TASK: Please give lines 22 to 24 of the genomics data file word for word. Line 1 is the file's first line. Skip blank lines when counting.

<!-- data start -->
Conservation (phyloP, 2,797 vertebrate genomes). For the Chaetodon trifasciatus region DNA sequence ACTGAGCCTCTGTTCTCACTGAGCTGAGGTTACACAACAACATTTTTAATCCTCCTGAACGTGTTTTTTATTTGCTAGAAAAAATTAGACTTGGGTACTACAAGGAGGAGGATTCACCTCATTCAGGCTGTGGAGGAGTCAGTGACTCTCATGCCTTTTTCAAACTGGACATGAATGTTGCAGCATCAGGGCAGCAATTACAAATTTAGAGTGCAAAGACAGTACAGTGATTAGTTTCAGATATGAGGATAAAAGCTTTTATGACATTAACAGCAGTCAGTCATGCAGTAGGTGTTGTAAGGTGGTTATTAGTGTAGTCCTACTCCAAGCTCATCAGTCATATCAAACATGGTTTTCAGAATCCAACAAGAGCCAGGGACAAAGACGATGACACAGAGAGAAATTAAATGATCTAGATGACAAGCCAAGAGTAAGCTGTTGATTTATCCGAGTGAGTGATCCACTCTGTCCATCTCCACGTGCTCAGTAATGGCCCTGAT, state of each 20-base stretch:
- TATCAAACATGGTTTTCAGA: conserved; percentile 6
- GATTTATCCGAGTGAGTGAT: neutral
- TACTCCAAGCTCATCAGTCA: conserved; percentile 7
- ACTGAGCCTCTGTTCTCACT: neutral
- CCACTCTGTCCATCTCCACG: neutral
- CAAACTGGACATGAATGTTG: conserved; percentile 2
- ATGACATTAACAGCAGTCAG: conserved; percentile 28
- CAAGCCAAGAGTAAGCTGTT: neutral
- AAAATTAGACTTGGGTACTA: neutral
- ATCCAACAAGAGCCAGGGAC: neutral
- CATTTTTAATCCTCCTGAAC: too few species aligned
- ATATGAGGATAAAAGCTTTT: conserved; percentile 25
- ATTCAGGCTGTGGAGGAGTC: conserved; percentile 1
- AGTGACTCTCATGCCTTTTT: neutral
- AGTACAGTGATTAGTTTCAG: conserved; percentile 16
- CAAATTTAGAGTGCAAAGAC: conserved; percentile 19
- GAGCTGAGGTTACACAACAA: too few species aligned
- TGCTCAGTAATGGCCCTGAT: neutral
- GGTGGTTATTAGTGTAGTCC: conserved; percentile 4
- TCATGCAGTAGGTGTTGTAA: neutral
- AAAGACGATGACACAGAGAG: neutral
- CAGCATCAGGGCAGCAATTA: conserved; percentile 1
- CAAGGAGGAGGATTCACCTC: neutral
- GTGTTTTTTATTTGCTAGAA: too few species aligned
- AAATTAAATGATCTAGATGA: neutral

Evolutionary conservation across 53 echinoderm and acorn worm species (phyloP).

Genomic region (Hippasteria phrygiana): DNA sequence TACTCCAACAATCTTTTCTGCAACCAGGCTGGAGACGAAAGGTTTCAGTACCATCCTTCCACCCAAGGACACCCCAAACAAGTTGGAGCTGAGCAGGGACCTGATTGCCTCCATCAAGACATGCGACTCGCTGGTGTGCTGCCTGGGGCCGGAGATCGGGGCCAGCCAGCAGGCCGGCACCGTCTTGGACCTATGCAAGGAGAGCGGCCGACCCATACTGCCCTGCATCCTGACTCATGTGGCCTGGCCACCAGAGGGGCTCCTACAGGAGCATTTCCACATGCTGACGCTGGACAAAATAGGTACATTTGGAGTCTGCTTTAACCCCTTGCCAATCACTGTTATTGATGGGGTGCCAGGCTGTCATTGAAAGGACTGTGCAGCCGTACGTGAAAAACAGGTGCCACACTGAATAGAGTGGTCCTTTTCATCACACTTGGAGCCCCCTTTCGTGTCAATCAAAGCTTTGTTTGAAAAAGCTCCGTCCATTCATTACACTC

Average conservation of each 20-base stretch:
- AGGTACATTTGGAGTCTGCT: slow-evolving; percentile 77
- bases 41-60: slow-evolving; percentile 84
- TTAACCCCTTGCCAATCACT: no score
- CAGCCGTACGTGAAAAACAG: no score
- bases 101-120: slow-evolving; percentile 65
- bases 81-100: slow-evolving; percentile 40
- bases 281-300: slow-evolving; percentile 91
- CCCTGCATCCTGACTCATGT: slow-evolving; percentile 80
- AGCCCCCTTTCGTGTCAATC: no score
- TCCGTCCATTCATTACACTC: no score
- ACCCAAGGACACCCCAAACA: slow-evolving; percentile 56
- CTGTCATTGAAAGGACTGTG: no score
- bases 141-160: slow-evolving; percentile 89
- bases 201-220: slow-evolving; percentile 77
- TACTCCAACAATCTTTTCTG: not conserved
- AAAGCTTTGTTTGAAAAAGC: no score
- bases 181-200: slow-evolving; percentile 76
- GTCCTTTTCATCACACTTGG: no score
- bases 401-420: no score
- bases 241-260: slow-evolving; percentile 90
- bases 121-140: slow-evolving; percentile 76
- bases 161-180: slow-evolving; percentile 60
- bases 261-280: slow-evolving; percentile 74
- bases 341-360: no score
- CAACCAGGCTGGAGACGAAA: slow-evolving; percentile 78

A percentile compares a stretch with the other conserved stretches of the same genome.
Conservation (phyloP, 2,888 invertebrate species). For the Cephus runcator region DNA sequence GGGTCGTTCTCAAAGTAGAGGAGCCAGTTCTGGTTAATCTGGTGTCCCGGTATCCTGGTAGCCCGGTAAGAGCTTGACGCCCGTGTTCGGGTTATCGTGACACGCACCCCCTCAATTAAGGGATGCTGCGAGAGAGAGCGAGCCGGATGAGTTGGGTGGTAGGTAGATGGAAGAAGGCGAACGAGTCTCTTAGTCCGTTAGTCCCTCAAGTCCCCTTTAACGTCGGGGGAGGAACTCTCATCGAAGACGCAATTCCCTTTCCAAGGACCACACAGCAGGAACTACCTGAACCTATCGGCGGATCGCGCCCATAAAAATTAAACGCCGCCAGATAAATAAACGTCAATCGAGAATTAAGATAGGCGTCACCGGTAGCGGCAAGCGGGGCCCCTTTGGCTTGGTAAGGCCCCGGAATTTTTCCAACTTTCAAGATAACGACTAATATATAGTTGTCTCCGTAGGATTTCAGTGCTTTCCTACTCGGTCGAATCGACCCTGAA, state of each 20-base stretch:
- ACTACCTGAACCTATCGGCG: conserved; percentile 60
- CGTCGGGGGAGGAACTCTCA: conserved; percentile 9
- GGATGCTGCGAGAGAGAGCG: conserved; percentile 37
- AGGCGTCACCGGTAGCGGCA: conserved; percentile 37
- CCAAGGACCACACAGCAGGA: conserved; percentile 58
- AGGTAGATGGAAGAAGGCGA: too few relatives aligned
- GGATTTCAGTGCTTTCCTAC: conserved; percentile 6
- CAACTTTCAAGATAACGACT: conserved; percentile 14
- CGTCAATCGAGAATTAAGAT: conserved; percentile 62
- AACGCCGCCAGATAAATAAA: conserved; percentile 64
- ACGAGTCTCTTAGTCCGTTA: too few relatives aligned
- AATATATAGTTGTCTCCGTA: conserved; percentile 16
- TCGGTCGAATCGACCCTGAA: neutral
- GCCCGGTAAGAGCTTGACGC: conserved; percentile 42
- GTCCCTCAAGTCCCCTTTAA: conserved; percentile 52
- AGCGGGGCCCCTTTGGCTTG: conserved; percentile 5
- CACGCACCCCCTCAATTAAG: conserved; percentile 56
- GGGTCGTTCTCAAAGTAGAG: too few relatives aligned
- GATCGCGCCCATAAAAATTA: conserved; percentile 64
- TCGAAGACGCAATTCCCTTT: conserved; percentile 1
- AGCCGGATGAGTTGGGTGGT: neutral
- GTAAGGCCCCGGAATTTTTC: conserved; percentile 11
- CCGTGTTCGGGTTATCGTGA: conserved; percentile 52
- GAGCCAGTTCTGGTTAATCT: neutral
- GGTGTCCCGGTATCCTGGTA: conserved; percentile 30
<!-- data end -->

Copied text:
- AAAGACGATGACACAGAGAG: neutral
- CAGCATCAGGGCAGCAATTA: conserved; percentile 1
- CAAGGAGGAGGATTCACCTC: neutral